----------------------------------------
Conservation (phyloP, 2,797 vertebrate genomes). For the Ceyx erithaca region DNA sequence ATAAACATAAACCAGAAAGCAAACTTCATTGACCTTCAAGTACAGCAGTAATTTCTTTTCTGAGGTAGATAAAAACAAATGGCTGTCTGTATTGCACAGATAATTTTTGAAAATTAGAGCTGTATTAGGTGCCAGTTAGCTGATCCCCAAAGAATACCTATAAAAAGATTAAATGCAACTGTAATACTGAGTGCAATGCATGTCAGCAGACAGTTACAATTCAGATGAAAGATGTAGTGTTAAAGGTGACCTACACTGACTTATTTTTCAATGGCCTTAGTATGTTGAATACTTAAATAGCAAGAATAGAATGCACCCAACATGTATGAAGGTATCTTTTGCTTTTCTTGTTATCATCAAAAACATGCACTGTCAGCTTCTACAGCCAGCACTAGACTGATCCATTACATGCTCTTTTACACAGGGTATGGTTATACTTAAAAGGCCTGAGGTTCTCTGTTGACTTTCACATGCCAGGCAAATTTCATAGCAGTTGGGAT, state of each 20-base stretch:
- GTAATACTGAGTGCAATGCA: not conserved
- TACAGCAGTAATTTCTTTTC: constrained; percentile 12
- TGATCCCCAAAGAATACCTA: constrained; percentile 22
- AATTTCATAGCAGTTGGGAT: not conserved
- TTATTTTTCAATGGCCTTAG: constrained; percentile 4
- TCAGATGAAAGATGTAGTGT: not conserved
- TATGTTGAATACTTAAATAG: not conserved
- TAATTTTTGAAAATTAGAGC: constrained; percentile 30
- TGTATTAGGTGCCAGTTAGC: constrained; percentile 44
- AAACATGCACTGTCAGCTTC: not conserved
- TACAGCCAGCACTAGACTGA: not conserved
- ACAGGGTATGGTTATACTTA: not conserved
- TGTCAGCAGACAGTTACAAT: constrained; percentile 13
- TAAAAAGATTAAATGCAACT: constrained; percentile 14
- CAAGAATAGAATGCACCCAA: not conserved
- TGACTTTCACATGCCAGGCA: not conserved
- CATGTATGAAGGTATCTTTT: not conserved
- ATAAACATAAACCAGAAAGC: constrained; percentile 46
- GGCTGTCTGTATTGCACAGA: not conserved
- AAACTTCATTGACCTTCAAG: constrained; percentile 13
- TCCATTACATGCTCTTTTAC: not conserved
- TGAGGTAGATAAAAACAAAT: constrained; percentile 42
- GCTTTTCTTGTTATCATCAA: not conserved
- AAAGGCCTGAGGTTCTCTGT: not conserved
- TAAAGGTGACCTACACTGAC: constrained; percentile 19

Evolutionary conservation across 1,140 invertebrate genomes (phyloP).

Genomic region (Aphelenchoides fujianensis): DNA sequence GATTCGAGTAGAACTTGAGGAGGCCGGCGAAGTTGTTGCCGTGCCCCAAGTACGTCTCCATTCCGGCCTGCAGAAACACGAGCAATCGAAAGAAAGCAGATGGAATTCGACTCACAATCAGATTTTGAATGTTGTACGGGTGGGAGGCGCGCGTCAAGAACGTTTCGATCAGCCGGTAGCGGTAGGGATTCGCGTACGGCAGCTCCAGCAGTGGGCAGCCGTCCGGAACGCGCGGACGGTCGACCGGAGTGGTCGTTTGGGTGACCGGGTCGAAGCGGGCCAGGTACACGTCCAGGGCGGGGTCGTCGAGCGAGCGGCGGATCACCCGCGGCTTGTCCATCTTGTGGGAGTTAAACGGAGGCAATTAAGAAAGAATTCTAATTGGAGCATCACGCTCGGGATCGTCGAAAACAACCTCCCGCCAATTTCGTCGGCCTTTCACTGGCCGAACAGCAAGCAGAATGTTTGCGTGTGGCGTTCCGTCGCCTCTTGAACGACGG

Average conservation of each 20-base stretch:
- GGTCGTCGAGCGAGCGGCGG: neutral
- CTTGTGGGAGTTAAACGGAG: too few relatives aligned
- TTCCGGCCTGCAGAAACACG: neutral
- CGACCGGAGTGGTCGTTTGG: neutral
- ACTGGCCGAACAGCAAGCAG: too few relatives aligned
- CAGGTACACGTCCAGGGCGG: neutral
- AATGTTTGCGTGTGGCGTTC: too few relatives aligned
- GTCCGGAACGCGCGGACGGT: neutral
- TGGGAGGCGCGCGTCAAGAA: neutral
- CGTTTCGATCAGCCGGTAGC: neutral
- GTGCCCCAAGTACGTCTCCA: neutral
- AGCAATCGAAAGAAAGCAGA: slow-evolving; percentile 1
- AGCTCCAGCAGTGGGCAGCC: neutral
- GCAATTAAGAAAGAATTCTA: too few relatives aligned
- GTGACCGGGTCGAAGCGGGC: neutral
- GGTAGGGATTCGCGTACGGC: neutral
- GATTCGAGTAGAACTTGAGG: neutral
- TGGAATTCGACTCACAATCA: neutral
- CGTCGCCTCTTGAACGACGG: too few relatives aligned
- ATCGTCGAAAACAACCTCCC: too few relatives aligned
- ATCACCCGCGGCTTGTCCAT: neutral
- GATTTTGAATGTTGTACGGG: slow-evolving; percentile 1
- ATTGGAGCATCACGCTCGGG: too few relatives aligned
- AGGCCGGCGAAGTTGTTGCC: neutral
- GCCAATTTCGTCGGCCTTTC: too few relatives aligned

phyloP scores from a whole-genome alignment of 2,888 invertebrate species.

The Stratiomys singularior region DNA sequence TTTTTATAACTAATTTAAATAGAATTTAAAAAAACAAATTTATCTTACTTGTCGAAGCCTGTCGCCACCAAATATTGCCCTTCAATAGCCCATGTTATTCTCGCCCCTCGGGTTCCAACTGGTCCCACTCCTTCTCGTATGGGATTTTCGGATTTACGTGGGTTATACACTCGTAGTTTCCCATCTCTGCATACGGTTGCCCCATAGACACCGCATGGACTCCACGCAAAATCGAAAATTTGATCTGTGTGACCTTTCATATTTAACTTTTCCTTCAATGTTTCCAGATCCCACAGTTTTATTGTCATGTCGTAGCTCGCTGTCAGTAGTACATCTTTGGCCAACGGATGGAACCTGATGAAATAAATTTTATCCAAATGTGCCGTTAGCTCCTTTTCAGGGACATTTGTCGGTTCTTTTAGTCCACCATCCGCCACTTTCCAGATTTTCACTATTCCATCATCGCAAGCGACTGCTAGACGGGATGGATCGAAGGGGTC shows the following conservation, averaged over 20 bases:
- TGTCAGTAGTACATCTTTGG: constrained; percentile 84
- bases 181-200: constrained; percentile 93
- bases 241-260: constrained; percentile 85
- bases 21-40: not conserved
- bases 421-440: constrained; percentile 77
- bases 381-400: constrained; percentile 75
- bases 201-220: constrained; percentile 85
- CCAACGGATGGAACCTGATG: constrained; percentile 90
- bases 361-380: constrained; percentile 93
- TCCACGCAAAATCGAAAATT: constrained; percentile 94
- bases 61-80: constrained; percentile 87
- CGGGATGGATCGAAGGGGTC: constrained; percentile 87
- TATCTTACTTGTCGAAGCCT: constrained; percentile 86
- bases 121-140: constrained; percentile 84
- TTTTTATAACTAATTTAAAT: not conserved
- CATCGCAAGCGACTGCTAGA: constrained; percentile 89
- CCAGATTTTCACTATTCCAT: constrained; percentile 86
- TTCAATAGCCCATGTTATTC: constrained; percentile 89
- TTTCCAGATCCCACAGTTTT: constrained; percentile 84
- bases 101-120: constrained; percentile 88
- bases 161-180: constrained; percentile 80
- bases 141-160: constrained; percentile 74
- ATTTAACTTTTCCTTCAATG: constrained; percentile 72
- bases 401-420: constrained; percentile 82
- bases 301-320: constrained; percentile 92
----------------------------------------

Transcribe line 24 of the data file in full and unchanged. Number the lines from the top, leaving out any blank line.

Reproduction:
- GCTTTTCTTGTTATCATCAA: not conserved